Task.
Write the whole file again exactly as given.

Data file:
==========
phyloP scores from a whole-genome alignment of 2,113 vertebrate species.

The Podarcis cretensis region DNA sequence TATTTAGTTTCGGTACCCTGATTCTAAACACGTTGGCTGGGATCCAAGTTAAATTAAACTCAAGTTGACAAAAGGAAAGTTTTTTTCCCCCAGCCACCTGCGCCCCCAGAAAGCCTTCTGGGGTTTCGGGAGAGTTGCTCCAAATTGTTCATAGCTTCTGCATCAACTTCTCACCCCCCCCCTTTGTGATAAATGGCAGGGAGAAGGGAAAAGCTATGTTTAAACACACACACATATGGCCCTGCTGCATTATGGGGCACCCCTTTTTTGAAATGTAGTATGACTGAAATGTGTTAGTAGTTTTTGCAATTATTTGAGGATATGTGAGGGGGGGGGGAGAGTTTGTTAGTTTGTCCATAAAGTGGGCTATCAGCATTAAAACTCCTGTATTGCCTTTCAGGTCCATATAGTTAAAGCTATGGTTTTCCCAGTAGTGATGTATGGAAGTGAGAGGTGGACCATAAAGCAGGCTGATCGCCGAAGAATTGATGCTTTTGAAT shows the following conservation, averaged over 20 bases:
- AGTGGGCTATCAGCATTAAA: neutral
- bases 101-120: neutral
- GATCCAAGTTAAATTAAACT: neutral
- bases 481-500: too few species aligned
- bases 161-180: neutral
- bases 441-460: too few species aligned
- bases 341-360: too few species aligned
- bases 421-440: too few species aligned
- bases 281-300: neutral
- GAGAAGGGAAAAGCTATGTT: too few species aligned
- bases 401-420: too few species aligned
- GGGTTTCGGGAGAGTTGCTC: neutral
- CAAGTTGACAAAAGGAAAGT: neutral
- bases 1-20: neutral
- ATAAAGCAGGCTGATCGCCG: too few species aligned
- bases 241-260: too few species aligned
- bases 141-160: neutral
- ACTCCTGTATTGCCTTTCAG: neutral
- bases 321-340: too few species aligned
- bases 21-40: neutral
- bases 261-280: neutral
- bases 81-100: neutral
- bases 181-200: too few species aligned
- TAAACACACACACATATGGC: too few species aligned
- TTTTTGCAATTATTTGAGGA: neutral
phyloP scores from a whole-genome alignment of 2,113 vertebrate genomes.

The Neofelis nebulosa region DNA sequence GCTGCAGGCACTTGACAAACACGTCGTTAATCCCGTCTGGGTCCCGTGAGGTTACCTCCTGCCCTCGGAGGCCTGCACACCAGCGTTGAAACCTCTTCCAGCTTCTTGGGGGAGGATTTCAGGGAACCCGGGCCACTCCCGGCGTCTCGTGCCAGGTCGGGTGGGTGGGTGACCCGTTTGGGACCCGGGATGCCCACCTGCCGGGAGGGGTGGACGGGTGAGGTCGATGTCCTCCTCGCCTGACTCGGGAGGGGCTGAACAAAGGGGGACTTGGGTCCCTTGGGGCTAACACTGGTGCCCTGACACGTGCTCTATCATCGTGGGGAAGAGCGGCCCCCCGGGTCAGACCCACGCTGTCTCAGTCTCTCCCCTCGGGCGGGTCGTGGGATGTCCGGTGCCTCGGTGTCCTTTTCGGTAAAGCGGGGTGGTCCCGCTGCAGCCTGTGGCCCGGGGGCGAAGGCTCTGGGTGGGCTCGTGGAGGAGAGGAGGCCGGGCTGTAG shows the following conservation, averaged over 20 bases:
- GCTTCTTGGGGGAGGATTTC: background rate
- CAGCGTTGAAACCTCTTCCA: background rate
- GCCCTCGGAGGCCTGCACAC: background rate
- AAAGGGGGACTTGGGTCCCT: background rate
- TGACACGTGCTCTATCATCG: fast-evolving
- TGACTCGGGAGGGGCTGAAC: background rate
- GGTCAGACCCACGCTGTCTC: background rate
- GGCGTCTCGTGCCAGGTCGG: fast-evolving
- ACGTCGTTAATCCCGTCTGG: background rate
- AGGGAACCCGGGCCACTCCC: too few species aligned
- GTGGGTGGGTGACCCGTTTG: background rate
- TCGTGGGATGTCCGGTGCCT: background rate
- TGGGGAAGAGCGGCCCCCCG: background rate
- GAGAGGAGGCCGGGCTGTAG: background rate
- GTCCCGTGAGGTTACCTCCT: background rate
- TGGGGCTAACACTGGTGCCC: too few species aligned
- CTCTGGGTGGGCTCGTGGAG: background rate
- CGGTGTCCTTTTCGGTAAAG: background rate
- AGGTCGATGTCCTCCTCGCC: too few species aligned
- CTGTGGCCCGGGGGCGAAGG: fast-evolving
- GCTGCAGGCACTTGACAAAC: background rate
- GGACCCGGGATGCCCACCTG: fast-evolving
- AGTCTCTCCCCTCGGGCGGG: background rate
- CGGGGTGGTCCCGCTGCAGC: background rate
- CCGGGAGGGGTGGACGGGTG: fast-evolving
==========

phyloP scores from a whole-genome alignment of 2,113 vertebrate species.

The Podarcis cretensis region DNA sequence TATTTAGTTTCGGTACCCTGATTCTAAACACGTTGGCTGGGATCCAAGTTAAATTAAACTCAAGTTGACAAAAGGAAAGTTTTTTTCCCCCAGCCACCTGCGCCCCCAGAAAGCCTTCTGGGGTTTCGGGAGAGTTGCTCCAAATTGTTCATAGCTTCTGCATCAACTTCTCACCCCCCCCCTTTGTGATAAATGGCAGGGAGAAGGGAAAAGCTATGTTTAAACACACACACATATGGCCCTGCTGCATTATGGGGCACCCCTTTTTTGAAATGTAGTATGACTGAAATGTGTTAGTAGTTTTTGCAATTATTTGAGGATATGTGAGGGGGGGGGGAGAGTTTGTTAGTTTGTCCATAAAGTGGGCTATCAGCATTAAAACTCCTGTATTGCCTTTCAGGTCCATATAGTTAAAGCTATGGTTTTCCCAGTAGTGATGTATGGAAGTGAGAGGTGGACCATAAAGCAGGCTGATCGCCGAAGAATTGATGCTTTTGAAT shows the following conservation, averaged over 20 bases:
- AGTGGGCTATCAGCATTAAA: neutral
- bases 101-120: neutral
- GATCCAAGTTAAATTAAACT: neutral
- bases 481-500: too few species aligned
- bases 161-180: neutral
- bases 441-460: too few species aligned
- bases 341-360: too few species aligned
- bases 421-440: too few species aligned
- bases 281-300: neutral
- GAGAAGGGAAAAGCTATGTT: too few species aligned
- bases 401-420: too few species aligned
- GGGTTTCGGGAGAGTTGCTC: neutral
- CAAGTTGACAAAAGGAAAGT: neutral
- bases 1-20: neutral
- ATAAAGCAGGCTGATCGCCG: too few species aligned
- bases 241-260: too few species aligned
- bases 141-160: neutral
- ACTCCTGTATTGCCTTTCAG: neutral
- bases 321-340: too few species aligned
- bases 21-40: neutral
- bases 261-280: neutral
- bases 81-100: neutral
- bases 181-200: too few species aligned
- TAAACACACACACATATGGC: too few species aligned
- TTTTTGCAATTATTTGAGGA: neutral
phyloP scores from a whole-genome alignment of 2,113 vertebrate genomes.

The Neofelis nebulosa region DNA sequence GCTGCAGGCACTTGACAAACACGTCGTTAATCCCGTCTGGGTCCCGTGAGGTTACCTCCTGCCCTCGGAGGCCTGCACACCAGCGTTGAAACCTCTTCCAGCTTCTTGGGGGAGGATTTCAGGGAACCCGGGCCACTCCCGGCGTCTCGTGCCAGGTCGGGTGGGTGGGTGACCCGTTTGGGACCCGGGATGCCCACCTGCCGGGAGGGGTGGACGGGTGAGGTCGATGTCCTCCTCGCCTGACTCGGGAGGGGCTGAACAAAGGGGGACTTGGGTCCCTTGGGGCTAACACTGGTGCCCTGACACGTGCTCTATCATCGTGGGGAAGAGCGGCCCCCCGGGTCAGACCCACGCTGTCTCAGTCTCTCCCCTCGGGCGGGTCGTGGGATGTCCGGTGCCTCGGTGTCCTTTTCGGTAAAGCGGGGTGGTCCCGCTGCAGCCTGTGGCCCGGGGGCGAAGGCTCTGGGTGGGCTCGTGGAGGAGAGGAGGCCGGGCTGTAG shows the following conservation, averaged over 20 bases:
- GCTTCTTGGGGGAGGATTTC: background rate
- CAGCGTTGAAACCTCTTCCA: background rate
- GCCCTCGGAGGCCTGCACAC: background rate
- AAAGGGGGACTTGGGTCCCT: background rate
- TGACACGTGCTCTATCATCG: fast-evolving
- TGACTCGGGAGGGGCTGAAC: background rate
- GGTCAGACCCACGCTGTCTC: background rate
- GGCGTCTCGTGCCAGGTCGG: fast-evolving
- ACGTCGTTAATCCCGTCTGG: background rate
- AGGGAACCCGGGCCACTCCC: too few species aligned
- GTGGGTGGGTGACCCGTTTG: background rate
- TCGTGGGATGTCCGGTGCCT: background rate
- TGGGGAAGAGCGGCCCCCCG: background rate
- GAGAGGAGGCCGGGCTGTAG: background rate
- GTCCCGTGAGGTTACCTCCT: background rate
- TGGGGCTAACACTGGTGCCC: too few species aligned
- CTCTGGGTGGGCTCGTGGAG: background rate
- CGGTGTCCTTTTCGGTAAAG: background rate
- AGGTCGATGTCCTCCTCGCC: too few species aligned
- CTGTGGCCCGGGGGCGAAGG: fast-evolving
- GCTGCAGGCACTTGACAAAC: background rate
- GGACCCGGGATGCCCACCTG: fast-evolving
- AGTCTCTCCCCTCGGGCGGG: background rate
- CGGGGTGGTCCCGCTGCAGC: background rate
- CCGGGAGGGGTGGACGGGTG: fast-evolving